Management
Breaking Down the Effects of Speaking Up
Encouraging team members to voice their constructive opinions and concerns about work-related issues leads to performance and safety gains, according to new Smith School research.
Feb 13, 2018

Breaking Down the Effects of Speaking Up

Feb 13, 2018
Management
As Featured In 
Journal of Applied Psychology

Speak Up To Boost Productivity and Safety at Work

Want to make more good things happen at work and prevent safety problems? Just ask team members to speak up. Encouraging team members to voice their constructive opinions and concerns about work-related issues leads to performance and safety gains, according to new research from the University of Maryland’s Robert H. Smith School of Business.

Hui Liao and Subrahmaniam Tangirala, management professors at the Smith School, worked with Alex Ning Li, PhD ’17, a professor at Texas Christian University and Brady Firth, PhD ’14, a professor at the University of Iowa. They surveyed workers at a large chemical firm in China. The researchers found that team members can positively affect their teams by speaking up candidly with ideas or concerns about work processes. 

Managers who want to motivate teams to hit goals should explicitly ask team members to contribute new ideas for how to do so, according to the research. When individual team members speak up with new ideas for improvements — dubbed promotive voice by the researchers — the team is more productive. 

Asking team members to speak up about how to prevent accidents helps improve safety performance, the researchers found. When individuals express concerns about practices or behaviors that could hurt the team — prohibitive team voice — workplace safety improves. This effect was stronger when prior team safety performance was lower, indicating that teams that are having safety problems benefit the most from their members speaking up.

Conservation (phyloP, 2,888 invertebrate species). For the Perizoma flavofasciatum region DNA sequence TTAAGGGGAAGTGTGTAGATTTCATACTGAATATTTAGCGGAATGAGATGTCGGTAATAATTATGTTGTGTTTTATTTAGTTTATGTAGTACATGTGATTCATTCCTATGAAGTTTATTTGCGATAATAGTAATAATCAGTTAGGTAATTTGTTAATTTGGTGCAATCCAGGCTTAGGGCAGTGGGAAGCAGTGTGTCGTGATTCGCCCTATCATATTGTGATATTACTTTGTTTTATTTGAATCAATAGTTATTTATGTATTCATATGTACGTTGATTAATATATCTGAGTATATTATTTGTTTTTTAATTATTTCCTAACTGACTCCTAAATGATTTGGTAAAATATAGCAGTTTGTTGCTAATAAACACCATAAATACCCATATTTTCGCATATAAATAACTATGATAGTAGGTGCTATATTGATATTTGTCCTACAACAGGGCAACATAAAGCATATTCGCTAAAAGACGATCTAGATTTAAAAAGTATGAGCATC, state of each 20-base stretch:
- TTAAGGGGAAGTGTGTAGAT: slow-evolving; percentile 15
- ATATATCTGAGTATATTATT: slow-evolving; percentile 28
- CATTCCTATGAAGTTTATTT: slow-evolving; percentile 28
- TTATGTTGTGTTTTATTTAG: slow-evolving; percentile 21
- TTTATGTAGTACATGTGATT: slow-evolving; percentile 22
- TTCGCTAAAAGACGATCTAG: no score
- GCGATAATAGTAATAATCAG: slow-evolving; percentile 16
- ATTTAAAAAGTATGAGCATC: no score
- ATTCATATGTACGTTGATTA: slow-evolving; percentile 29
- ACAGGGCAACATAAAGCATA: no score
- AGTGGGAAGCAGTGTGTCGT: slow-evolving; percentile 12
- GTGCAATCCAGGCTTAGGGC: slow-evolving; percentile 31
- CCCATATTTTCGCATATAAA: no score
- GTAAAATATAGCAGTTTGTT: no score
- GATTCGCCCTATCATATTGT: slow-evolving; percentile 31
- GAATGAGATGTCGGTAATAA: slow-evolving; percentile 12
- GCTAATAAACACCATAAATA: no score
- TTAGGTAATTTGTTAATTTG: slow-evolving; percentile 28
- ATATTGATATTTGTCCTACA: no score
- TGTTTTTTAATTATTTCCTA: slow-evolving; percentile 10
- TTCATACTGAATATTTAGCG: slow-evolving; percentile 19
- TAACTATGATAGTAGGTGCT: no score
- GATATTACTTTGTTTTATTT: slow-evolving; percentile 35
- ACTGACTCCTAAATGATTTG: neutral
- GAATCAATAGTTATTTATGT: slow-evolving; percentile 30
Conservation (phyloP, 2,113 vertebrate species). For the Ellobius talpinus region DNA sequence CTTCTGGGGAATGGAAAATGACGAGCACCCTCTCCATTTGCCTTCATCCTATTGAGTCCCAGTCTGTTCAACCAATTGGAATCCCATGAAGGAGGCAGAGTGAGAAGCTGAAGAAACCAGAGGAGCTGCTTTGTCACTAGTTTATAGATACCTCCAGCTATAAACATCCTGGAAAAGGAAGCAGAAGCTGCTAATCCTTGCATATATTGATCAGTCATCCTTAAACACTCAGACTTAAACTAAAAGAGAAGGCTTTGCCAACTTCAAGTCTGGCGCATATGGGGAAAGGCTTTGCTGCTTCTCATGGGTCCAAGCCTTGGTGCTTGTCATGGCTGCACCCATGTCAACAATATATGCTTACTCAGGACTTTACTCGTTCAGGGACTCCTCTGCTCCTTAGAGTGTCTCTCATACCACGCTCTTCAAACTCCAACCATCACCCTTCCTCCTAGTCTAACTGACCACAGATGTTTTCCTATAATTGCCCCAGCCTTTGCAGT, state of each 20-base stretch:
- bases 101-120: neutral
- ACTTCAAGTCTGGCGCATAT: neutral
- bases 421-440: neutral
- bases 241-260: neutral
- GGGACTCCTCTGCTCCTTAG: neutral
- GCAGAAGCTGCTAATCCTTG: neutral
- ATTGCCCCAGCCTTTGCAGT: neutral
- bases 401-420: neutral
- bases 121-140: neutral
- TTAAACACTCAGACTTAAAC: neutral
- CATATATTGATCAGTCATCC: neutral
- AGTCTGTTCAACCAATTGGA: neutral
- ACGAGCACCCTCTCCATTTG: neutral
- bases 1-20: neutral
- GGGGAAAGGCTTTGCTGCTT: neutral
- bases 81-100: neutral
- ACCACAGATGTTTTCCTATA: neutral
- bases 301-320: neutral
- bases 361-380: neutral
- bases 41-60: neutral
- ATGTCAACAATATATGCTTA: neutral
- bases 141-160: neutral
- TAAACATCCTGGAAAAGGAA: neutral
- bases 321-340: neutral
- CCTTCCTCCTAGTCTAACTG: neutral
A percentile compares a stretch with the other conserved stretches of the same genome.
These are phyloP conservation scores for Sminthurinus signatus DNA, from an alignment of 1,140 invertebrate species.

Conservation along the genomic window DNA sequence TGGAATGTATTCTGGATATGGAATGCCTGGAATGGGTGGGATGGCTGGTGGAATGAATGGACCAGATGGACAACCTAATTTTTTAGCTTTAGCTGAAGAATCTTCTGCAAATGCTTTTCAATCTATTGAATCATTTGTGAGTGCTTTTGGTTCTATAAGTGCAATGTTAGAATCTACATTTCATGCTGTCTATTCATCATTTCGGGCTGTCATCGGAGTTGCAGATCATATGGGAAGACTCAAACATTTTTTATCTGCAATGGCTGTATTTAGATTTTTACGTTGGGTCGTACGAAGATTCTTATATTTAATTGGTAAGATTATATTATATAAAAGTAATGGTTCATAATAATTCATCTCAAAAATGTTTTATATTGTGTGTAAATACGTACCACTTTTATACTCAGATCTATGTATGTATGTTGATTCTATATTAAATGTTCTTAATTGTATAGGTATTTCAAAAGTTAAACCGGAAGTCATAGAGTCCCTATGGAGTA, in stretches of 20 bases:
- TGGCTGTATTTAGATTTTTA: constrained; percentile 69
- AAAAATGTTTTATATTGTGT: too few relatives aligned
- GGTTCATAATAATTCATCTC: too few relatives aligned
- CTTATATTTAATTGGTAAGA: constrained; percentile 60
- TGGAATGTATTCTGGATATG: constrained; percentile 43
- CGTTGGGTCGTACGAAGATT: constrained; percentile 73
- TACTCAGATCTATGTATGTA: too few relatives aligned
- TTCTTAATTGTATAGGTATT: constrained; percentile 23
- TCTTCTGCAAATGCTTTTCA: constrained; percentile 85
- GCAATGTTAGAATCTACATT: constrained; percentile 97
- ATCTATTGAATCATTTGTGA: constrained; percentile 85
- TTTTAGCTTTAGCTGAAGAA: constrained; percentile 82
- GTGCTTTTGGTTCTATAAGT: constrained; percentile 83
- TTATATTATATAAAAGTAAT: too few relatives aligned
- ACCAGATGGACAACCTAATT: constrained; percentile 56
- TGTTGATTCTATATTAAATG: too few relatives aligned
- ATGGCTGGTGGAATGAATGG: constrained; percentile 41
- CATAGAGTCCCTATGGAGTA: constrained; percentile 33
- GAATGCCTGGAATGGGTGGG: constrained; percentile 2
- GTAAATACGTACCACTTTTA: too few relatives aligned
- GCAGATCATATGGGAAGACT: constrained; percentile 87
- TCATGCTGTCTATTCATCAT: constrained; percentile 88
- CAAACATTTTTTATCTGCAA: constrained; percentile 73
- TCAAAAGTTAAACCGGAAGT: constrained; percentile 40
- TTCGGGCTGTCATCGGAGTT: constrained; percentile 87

The researchers say encouraging both promotive and prohibitive team voice is critical for team success. They recommend managers carefully assess what they need from their teams and tailor their interactions to push members to speak up freely. For example, the researchers say, managers could allow time in team meetings for open brainstorming of new ideas to boost productivity. They also recommended managers stress the importance of safety and suggested they could push the issue by asking team members to point out problematic behaviors without worrying about negative consequences.

Read more: The Content of the Message Matters: The Differential Effects of Promotive and Prohibitive Team Voice on Team Productivity and Safety Performance Gains is featured in the Journal of Applied Psychology.

About the Author(s)

Hui Liao

Dr. Hui Liao is the endowed Smith Dean's Professor in Leadership and Management at the University of Maryland's Robert H. Smith School of Business. Before joining Maryland, she was on the faculties of the Rutgers University and the University of Illinois at Urbana-Champaign. She received her Ph.D. with concentrations in Organizational Behavior and Human Resources from the University of Minnesota's Carlson School of Management, and her BA in International Economics from the Renmin University of China.

Subra Tangirala

Subra Tangirala is an Associate Professor of Management & Organization. He teaches leadership in the MBA program. His research focuses on interpersonal communication in organizations. Specifically, he explores reasons why employees often remain silent despite having information, concerns, or suggestions to share, and what organizations can do to facilitate candid exchange of ideas at the workplace.

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